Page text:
Mail-order jail | NevadaAppeal.com

Mail-order jail

Karen Woodmansee
Appeal Staff Writer

Chad Lundquist/Nevada Appeal Mabel Masterson, looks through the bars of the cell inside the of Dayton firehouse.

DAYTON – Nestled in the back of an historic firehouse are remnants of Dayton’s more desperate past – two cage-like cross-bar jail cells from the 1860s.

The cells were in use in the Dayton Courthouse, which, according to documents at the Nevada Historical Society in Reno, was built in 1864. That same year Dayton’s only recorded lynching took place, when vigilantes removed an accused murderer from the jail and hung him, then returned the body to the cell.

After a 1908 fire destroyed the courthouse, the county seat was moved to Yerington and the jail cells were moved to the firehouse on Pike Street in Old Town Dayton, where they remain today. The firehouse, built in 1875 and a stop on the Overland Stage route, is now open for special events.

Prisoners were held at the Dayton jail usually only for short periods of time, according to Winston “Stony” Tennant, longtime Dayton resident and local historian.

“When prisoners were transferred across the state or nation – of course, transportation was slow in those days and since Dayton was on the main road – it was often used for holding purposes,” he said. “They also held local guys here who were headed to Yerington for trial.”

Prisoners were allowed out for 10 minutes in the room surrounding the cells. Several wrote messages on the walls about their lives.

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Even more mysterious than the inmates who passed through is the origin of the jail itself.

With no manufacturing centers west of the Mississippi at that time, most large-scale items had to be sent away for – and the jail was no different.

It is a prefabricated, heavy-iron jail, sent to the Dayton courthouse and put together most likely by the sheriff or deputies.

Where the jail came from is unknown, though it most likely was ordered from the Pauly Jail Building Co. of St. Louis, which built similar jails all over the country. The historic jail at Silverton, Colo., was a Pauly jail. It looks remarkably like the Dayton jail, so it may have been the same model, though the Dayton jail has no manufacturer’s stamp for verification.

In 1856, company founder P.J. Pauly and his family were blacksmiths in St. Louis, where they built steel cages that could be mounted on flatbed wagons to create portable jail cells, which could then be transported to remote areas across the country. The Pauly Jail Building Co. is still in business, but could not verify whether it manufactured the Dayton jail.

The cells are about 6 by 3 feet with two bunks that fold up to allow for more room. Though there were thin mattresses on the bunks, there was no sink, table or chair. And no toilet.

But there was the thunder mug.

The thunder mug is a cast-iron pot with a cover and handle, about the size of a 6-quart Dutch oven, that prisoners used to relieve themselves. According to Tennant, when an inmate had to go, the jailer brought the thunder mug, then dumped it’s contents after use.

The steel panels make up a do-it-yourself jail. Each panel has a letter painted on it in white – marked by letters A, B, C, D, E so they could be correctly put together, almost like putting together a child’s playhouse.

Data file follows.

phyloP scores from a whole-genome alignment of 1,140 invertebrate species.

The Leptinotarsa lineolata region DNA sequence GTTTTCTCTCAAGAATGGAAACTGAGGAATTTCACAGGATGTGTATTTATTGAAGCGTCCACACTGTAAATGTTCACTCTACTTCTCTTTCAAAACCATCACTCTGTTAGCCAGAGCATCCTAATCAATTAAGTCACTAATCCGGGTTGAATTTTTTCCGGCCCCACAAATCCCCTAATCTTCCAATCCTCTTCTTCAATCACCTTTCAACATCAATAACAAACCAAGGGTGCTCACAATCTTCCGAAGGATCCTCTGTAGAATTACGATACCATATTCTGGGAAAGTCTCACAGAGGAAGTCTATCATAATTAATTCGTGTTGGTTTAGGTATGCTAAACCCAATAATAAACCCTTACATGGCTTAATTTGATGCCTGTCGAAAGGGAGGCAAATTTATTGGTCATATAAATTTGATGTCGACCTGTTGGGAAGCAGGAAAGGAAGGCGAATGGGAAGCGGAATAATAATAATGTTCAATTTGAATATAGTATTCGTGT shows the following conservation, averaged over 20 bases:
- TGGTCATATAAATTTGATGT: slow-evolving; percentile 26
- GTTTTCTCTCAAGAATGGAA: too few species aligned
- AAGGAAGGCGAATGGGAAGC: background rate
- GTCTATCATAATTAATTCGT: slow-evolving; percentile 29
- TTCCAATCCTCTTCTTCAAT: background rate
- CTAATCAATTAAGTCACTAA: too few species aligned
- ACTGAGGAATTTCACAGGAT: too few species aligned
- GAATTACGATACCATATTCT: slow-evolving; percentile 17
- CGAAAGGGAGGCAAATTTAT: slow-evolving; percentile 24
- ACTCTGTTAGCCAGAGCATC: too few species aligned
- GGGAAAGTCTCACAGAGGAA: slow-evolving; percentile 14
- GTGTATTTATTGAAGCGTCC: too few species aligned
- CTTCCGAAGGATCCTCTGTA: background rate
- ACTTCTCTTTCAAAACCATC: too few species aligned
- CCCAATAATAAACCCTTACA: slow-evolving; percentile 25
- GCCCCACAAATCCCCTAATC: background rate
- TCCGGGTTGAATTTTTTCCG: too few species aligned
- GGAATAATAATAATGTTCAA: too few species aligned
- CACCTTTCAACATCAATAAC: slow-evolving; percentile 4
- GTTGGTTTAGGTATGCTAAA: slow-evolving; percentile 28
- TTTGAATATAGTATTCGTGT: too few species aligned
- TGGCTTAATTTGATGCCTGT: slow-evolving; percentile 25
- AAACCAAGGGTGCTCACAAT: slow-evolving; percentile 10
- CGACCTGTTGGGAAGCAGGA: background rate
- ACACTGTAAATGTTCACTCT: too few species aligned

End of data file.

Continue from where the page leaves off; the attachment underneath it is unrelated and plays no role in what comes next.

The floor of the cells are steel, and steel panels are bolted to the doors and wall panels near the locks, so that prisoners couldn’t pick the locks while the jailer’s back was turned, Tennant said.

The last time the Dayton jail was used, according to Tennant, was 1966, during the time when Rocky Adamson was constable.

Another Rocky, Rocky Darrow, was drunk and driving recklessly around a baseball game going on in a nearby field.

“Adamson deputized me and Robin Hancock to convince Rocky Darrow to go home and sleep it off,” Tennant said. “Darrow got to fighting, and Adamson threw him in the Dayton jail.”

He also said it was used as a holding cell by former deputy sheriff Chester Barton, who patrolled Dayton from 1929 to 1966.

The most famous incident that occurred there is the lynching of 1864.

According to the Lyon County Sentinel, also called the Como Sentinel, on Aug. 5, 1864, James Linn, a gambler and bartender, used a Bowie knife to kill John Doyle, the popular owner of Dayton’s Doyle Theater, after an argument outside the theater.

Linn was lodged in the Dayton jail, and after an Aug. 8, 1864, hearing where bail was suggested, whispering began among the spectators. The sheriff made sure to assign a guard to watch the jail that night, to no avail. Early the next morning, a group of residents quietly removed Linn from the jail, hanged him, then returned the body to the cell. The Sentinel article stated that the vigilantes were so quiet, nearby families heard nothing. The death was attributed to “strangulation by a person or persons unknown.”

Later that evening, following rumors in surrounding communities of a wild vigilante mob running amok in Dayton, according to the Sentinel, Territorial Gov. James B. Nye arrived in town with soldiers from Fort Churchill. The town was quiet, with no one on the streets, yet Nye had the soldiers surround the jail holding Linn’s body, this stopped even the commissioners bringing the dead man’s coffin.

n Contact reporter Karen Woodmansee at kwoodmansee@nevadaappeal.com or 882-2111 ext. 351.